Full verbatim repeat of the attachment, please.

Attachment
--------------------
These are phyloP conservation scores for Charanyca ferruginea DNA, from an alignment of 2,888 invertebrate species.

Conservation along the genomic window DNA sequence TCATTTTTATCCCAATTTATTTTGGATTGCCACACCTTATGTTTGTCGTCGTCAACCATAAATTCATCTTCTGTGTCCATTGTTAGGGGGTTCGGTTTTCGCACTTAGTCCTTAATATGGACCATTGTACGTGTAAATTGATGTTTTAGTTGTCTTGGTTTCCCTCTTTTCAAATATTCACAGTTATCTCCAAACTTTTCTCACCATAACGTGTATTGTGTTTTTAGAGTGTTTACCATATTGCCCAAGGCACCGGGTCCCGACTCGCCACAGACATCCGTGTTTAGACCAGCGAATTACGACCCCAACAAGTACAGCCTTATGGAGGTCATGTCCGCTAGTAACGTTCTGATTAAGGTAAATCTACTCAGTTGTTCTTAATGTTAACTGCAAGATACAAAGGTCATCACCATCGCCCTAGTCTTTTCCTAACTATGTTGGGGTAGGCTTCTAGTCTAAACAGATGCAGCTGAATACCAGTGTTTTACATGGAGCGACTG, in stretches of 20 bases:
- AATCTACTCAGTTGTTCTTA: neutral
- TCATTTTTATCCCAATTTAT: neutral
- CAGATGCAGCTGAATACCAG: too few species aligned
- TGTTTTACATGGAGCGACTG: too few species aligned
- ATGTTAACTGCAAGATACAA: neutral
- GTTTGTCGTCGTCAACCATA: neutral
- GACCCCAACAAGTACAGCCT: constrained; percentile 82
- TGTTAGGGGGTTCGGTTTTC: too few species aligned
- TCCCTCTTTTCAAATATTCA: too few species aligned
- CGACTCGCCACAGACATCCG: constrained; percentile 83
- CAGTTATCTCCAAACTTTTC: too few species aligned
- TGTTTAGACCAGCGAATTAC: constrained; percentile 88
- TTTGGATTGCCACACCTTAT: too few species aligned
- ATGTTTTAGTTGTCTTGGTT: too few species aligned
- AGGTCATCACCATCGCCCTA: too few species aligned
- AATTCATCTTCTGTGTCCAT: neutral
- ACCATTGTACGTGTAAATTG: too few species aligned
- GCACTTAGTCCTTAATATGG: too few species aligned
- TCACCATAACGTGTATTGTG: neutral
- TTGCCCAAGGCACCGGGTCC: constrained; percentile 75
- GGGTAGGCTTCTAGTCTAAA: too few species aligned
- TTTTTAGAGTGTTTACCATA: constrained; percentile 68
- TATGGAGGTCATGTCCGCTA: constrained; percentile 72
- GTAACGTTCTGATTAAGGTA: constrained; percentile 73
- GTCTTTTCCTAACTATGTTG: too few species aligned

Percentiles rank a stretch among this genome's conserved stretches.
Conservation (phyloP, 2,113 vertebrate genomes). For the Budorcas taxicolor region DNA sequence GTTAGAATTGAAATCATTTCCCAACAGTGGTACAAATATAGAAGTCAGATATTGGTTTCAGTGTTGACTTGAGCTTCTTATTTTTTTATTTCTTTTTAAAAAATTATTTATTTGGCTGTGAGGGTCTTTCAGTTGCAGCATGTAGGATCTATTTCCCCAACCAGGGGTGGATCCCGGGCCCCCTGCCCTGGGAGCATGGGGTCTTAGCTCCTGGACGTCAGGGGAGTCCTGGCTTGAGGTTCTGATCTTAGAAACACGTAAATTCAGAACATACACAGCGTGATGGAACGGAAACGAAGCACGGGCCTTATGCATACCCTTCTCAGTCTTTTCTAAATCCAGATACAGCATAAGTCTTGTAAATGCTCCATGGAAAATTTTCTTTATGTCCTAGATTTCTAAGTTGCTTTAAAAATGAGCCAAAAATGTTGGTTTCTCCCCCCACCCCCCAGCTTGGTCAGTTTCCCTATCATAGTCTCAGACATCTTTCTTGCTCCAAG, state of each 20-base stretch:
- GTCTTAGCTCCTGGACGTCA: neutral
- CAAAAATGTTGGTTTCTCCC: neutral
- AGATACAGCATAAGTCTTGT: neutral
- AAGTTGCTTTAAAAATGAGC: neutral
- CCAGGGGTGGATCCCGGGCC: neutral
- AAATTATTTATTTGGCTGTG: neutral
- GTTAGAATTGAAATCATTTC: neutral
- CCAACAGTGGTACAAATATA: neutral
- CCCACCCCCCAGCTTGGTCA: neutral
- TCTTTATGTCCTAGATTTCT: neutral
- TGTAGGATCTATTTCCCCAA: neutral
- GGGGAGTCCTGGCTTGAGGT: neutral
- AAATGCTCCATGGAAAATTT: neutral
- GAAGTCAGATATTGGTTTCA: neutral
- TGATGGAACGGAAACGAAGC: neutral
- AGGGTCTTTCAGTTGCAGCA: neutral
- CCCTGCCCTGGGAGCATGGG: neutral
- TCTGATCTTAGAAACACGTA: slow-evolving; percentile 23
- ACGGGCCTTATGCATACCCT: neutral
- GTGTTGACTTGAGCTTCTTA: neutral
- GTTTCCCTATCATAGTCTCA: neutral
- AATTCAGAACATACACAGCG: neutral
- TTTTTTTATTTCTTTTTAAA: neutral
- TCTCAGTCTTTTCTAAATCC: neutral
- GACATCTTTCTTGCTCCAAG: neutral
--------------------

These are phyloP conservation scores for Charanyca ferruginea DNA, from an alignment of 2,888 invertebrate species.

Conservation along the genomic window DNA sequence TCATTTTTATCCCAATTTATTTTGGATTGCCACACCTTATGTTTGTCGTCGTCAACCATAAATTCATCTTCTGTGTCCATTGTTAGGGGGTTCGGTTTTCGCACTTAGTCCTTAATATGGACCATTGTACGTGTAAATTGATGTTTTAGTTGTCTTGGTTTCCCTCTTTTCAAATATTCACAGTTATCTCCAAACTTTTCTCACCATAACGTGTATTGTGTTTTTAGAGTGTTTACCATATTGCCCAAGGCACCGGGTCCCGACTCGCCACAGACATCCGTGTTTAGACCAGCGAATTACGACCCCAACAAGTACAGCCTTATGGAGGTCATGTCCGCTAGTAACGTTCTGATTAAGGTAAATCTACTCAGTTGTTCTTAATGTTAACTGCAAGATACAAAGGTCATCACCATCGCCCTAGTCTTTTCCTAACTATGTTGGGGTAGGCTTCTAGTCTAAACAGATGCAGCTGAATACCAGTGTTTTACATGGAGCGACTG, in stretches of 20 bases:
- AATCTACTCAGTTGTTCTTA: neutral
- TCATTTTTATCCCAATTTAT: neutral
- CAGATGCAGCTGAATACCAG: too few species aligned
- TGTTTTACATGGAGCGACTG: too few species aligned
- ATGTTAACTGCAAGATACAA: neutral
- GTTTGTCGTCGTCAACCATA: neutral
- GACCCCAACAAGTACAGCCT: constrained; percentile 82
- TGTTAGGGGGTTCGGTTTTC: too few species aligned
- TCCCTCTTTTCAAATATTCA: too few species aligned
- CGACTCGCCACAGACATCCG: constrained; percentile 83
- CAGTTATCTCCAAACTTTTC: too few species aligned
- TGTTTAGACCAGCGAATTAC: constrained; percentile 88
- TTTGGATTGCCACACCTTAT: too few species aligned
- ATGTTTTAGTTGTCTTGGTT: too few species aligned
- AGGTCATCACCATCGCCCTA: too few species aligned
- AATTCATCTTCTGTGTCCAT: neutral
- ACCATTGTACGTGTAAATTG: too few species aligned
- GCACTTAGTCCTTAATATGG: too few species aligned
- TCACCATAACGTGTATTGTG: neutral
- TTGCCCAAGGCACCGGGTCC: constrained; percentile 75
- GGGTAGGCTTCTAGTCTAAA: too few species aligned
- TTTTTAGAGTGTTTACCATA: constrained; percentile 68
- TATGGAGGTCATGTCCGCTA: constrained; percentile 72
- GTAACGTTCTGATTAAGGTA: constrained; percentile 73
- GTCTTTTCCTAACTATGTTG: too few species aligned

Percentiles rank a stretch among this genome's conserved stretches.
Conservation (phyloP, 2,113 vertebrate genomes). For the Budorcas taxicolor region DNA sequence GTTAGAATTGAAATCATTTCCCAACAGTGGTACAAATATAGAAGTCAGATATTGGTTTCAGTGTTGACTTGAGCTTCTTATTTTTTTATTTCTTTTTAAAAAATTATTTATTTGGCTGTGAGGGTCTTTCAGTTGCAGCATGTAGGATCTATTTCCCCAACCAGGGGTGGATCCCGGGCCCCCTGCCCTGGGAGCATGGGGTCTTAGCTCCTGGACGTCAGGGGAGTCCTGGCTTGAGGTTCTGATCTTAGAAACACGTAAATTCAGAACATACACAGCGTGATGGAACGGAAACGAAGCACGGGCCTTATGCATACCCTTCTCAGTCTTTTCTAAATCCAGATACAGCATAAGTCTTGTAAATGCTCCATGGAAAATTTTCTTTATGTCCTAGATTTCTAAGTTGCTTTAAAAATGAGCCAAAAATGTTGGTTTCTCCCCCCACCCCCCAGCTTGGTCAGTTTCCCTATCATAGTCTCAGACATCTTTCTTGCTCCAAG, state of each 20-base stretch:
- GTCTTAGCTCCTGGACGTCA: neutral
- CAAAAATGTTGGTTTCTCCC: neutral
- AGATACAGCATAAGTCTTGT: neutral
- AAGTTGCTTTAAAAATGAGC: neutral
- CCAGGGGTGGATCCCGGGCC: neutral
- AAATTATTTATTTGGCTGTG: neutral
- GTTAGAATTGAAATCATTTC: neutral
- CCAACAGTGGTACAAATATA: neutral
- CCCACCCCCCAGCTTGGTCA: neutral
- TCTTTATGTCCTAGATTTCT: neutral
- TGTAGGATCTATTTCCCCAA: neutral
- GGGGAGTCCTGGCTTGAGGT: neutral
- AAATGCTCCATGGAAAATTT: neutral
- GAAGTCAGATATTGGTTTCA: neutral
- TGATGGAACGGAAACGAAGC: neutral
- AGGGTCTTTCAGTTGCAGCA: neutral
- CCCTGCCCTGGGAGCATGGG: neutral
- TCTGATCTTAGAAACACGTA: slow-evolving; percentile 23
- ACGGGCCTTATGCATACCCT: neutral
- GTGTTGACTTGAGCTTCTTA: neutral
- GTTTCCCTATCATAGTCTCA: neutral
- AATTCAGAACATACACAGCG: neutral
- TTTTTTTATTTCTTTTTAAA: neutral
- TCTCAGTCTTTTCTAAATCC: neutral
- GACATCTTTCTTGCTCCAAG: neutral